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Flashcards in Clinical Pathology Deck (24)
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Reasons for conducting an autopsy

- Allows very thorough examination of the deceased, the extent of their disease, their treatment and its effects
- Audit - Major discrepancies between stated cause of death and actual cause of death, main diagnosis missed in 15% of cases.
- Monitoring effectiveness of new treatments
- Teaching
- Research - Creutzfeldt-Jakob Disease (CJD) research relies heavily on post-mortem brain tissue examination.


Differences in consent between a hospital autopsy and a coroner's autopsy

Hospital autopsy
- Consent must be obtained from next of kin
- With consent, any material may be taken
Coroner's autopsy
- No consent of next of kin necessary but their wishes should be observed
- Material can only be taken if it bears upon the cause of death


Cases that must be reported to the Coroner

- CoD unknown
- Suicide
- Poisoning
- Neglect by self/others
- Shortly after/in police custody
- CoD is violent, unnatural or suspicious
- CoD may be related to employment/industrial disease
- Person has not been seen by identifying doctor in last 14 days
- Death may be an accident
- Abortion
- Occurred during an operation or before recovery from effects of anaesthetic


Natural causes of unexpected death

- Cardiovascular disease; Coronary artery disease, cardiomyopathy, myocarditis, floppy mitral valve.
- Vascular system; Ruptured aortic aneurysm.
- Central nervous system; subarachnoid haemorrhage, caused by berry aneurysm, epilepsy, intracerebral haemorrhage.
- Respiratory system; pulmonary embolus, asthma.
- GI tract; Pancreatitis, bleeding oesophageal varices.
- Drugs/alcohol; often go together.
- Trauma; self-induced or caused by others.


Types of injury



Bruise definition and cause

An extraverted collection of blood which has leaked from damaged small arteries, venues, and veins but NOT capillaries.
Caused by blunt force trauma e.g. punch.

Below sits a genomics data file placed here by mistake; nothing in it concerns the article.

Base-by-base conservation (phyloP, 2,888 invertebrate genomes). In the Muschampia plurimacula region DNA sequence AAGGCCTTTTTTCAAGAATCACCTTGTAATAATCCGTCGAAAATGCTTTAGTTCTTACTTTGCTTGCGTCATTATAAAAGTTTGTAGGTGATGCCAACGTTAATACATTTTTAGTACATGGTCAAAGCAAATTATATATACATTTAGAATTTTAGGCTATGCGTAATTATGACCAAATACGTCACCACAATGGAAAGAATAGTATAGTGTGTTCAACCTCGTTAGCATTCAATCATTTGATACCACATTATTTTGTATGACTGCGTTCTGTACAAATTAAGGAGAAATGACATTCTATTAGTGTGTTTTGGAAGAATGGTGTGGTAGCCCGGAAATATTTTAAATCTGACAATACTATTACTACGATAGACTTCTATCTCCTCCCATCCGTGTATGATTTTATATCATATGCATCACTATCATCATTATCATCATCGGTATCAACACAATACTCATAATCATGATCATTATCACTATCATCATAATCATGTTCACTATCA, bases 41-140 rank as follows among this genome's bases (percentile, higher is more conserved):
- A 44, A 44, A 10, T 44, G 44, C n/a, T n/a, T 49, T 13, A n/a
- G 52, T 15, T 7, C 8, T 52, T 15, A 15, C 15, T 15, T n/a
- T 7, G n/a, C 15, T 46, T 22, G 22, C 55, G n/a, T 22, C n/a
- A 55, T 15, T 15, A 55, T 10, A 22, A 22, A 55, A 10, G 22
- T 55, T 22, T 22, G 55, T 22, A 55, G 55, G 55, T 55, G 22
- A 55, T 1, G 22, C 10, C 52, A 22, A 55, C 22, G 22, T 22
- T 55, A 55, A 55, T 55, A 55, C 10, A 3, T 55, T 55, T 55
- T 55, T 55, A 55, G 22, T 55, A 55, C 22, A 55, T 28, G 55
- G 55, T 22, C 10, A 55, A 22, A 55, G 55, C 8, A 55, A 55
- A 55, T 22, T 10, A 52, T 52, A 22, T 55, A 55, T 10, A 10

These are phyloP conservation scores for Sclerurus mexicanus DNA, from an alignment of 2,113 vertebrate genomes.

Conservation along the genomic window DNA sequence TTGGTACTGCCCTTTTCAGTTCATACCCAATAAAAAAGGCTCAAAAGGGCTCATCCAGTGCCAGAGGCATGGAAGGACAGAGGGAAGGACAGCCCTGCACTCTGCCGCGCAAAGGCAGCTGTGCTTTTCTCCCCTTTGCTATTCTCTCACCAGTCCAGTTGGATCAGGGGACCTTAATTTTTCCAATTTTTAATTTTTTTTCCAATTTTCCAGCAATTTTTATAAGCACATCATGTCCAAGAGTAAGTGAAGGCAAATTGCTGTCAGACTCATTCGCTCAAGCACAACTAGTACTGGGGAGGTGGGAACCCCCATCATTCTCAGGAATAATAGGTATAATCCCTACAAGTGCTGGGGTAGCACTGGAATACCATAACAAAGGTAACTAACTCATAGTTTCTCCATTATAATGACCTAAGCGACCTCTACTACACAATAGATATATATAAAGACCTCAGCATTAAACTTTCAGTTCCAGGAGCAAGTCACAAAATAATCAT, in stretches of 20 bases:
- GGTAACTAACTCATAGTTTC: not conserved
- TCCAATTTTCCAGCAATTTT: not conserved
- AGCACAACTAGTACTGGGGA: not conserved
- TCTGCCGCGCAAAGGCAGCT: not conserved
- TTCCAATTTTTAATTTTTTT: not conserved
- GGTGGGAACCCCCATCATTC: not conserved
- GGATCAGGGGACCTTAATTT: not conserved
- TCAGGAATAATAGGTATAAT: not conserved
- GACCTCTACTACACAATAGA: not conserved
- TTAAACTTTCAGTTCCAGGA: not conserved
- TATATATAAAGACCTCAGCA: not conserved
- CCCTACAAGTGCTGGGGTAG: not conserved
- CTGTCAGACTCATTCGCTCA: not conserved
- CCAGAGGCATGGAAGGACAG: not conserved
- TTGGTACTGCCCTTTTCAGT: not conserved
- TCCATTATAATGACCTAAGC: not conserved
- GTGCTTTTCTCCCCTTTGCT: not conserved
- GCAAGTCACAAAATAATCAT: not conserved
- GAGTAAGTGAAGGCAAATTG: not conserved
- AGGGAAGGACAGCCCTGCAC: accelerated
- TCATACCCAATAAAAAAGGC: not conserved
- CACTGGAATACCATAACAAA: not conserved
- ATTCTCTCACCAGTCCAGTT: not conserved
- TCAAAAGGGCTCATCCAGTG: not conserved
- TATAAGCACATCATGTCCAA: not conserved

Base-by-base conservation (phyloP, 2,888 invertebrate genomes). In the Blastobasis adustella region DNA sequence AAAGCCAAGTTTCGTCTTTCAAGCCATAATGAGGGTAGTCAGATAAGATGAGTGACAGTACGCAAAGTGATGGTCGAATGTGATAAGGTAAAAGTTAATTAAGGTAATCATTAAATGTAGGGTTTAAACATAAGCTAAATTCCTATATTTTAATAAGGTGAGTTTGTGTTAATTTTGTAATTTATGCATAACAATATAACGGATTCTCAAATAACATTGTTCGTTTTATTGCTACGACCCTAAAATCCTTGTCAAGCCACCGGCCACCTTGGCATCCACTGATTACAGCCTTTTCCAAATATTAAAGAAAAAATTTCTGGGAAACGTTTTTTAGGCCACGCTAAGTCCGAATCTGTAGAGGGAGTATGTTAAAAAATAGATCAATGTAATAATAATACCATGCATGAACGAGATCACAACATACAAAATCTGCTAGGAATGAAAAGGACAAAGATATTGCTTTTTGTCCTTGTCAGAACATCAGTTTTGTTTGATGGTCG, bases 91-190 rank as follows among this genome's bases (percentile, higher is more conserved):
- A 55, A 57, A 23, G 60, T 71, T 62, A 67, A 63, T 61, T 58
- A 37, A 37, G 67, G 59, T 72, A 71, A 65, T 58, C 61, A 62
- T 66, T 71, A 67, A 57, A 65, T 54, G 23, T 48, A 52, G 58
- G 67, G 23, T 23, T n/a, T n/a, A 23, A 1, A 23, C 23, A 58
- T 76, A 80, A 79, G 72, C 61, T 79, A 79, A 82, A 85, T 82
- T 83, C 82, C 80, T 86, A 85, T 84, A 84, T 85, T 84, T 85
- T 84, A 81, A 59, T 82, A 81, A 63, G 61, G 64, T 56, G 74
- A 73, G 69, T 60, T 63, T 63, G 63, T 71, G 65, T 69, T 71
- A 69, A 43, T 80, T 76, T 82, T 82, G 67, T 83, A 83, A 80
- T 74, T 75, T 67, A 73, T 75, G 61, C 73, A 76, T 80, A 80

Abrasion definition and cause

Graze or scratch limited to epidermis.
Caused by tangential force e.g. friction burn, whip, stamp.


Laceration definition and cause

Blunt force trauma to overstretched skin, where skin can be compressed against bone
Caused by blunt force trauma over area where skin is overstretched.
Deep and will bleed, margins ragged with crushing, bruising, bridging fibres arch across the skin defect.


Cut and stab differences, definitions, and causes

Cut - Length longer than depth.
Stab - Depth greater than width.
Cause - Sharp object such as knife or broken beer bottle.
Edges clean and well demarcated, minimal damage to surrounding tissue.


Definition of neoplasm

New growth
"Abnormal mass of tissue, the growth of which is virtually autonomous and exceeds that of normal tissues. The growth is uncoordinated and persists after the cessation of the stimuli that initiated the change."


Definition of cancer

Pathological condition characterised by the proliferation of neoplastic cells that tend to invade surrounding tissue and metastasise too new body sites.


Definition of tumour

A mass caused by a neoplasm.


Definition of metastasis

The development of secondary malignant growths at a distance from a primary site of cancer.


Definition of carcinogen

Agents that cause genetic damage and induce neoplastic transformation of cells.


Distinguishing features of benign tumours

- Well differentiated
- Slow growing
- Grow as cohesive, expansile, encapsulated masses that remain localised to their site of origin
- Seldom metastasize.


Distinguishing features of malignant tumours

- Show various levels of differentiation, well/moderate/poor
- Rapid growth, chemotargets
- Poorly demarcated (fixed), infiltrate and destroy the surrounding tissue
- With 2 exceptions (gliomas, basal cell carcinomas), all metastasize, approx 30% patients present with metastasis.


Pathological features assessed for prognosis in staging

- T - Primary Tumour size
- N - Nodal status
- P - Presence of metastases


Pathological features assessed for prognosis in grading

- Histological
- Low and high grade (less useful than grading)
- Based on degree of differentiation and the number of mitoses.


Types of carcinogens

Microbial agents


Examples of chemical carcinogens

- Aromatic amines activated in liver, cause bladder cancer
- Aromatic hydrocarbons, cause skin and lung cancer


Examples of radiation-related carcinogens

- Ultraviolet radiation, causes skin cancer
- Ionising EM radiation, causing leukaemia.


Examples of microbial agents that are carcinogenic

- Epstein-Barr virus, causes Burkitt's lymphoma
- Human papilloma virus, causes cervical cancers
- Hepatitis B/C viruses, hepatic(liver) cancers
- HHV8 Kaposi's sarcoma-associated herpesvirus, causes sarcoma
- Helicobacter pylori (bacterium), causes stomach/pancreatic cancer


Aim of screening

To detect cancer either at preinvasive stage or early enough for successful treatment


Requirements of successful screening programs

- Reliable prediction of tumour behaviour
- Treatment readily available
- Target population has enough people at risk to justify expense
- Cost-effective and reliable screening tool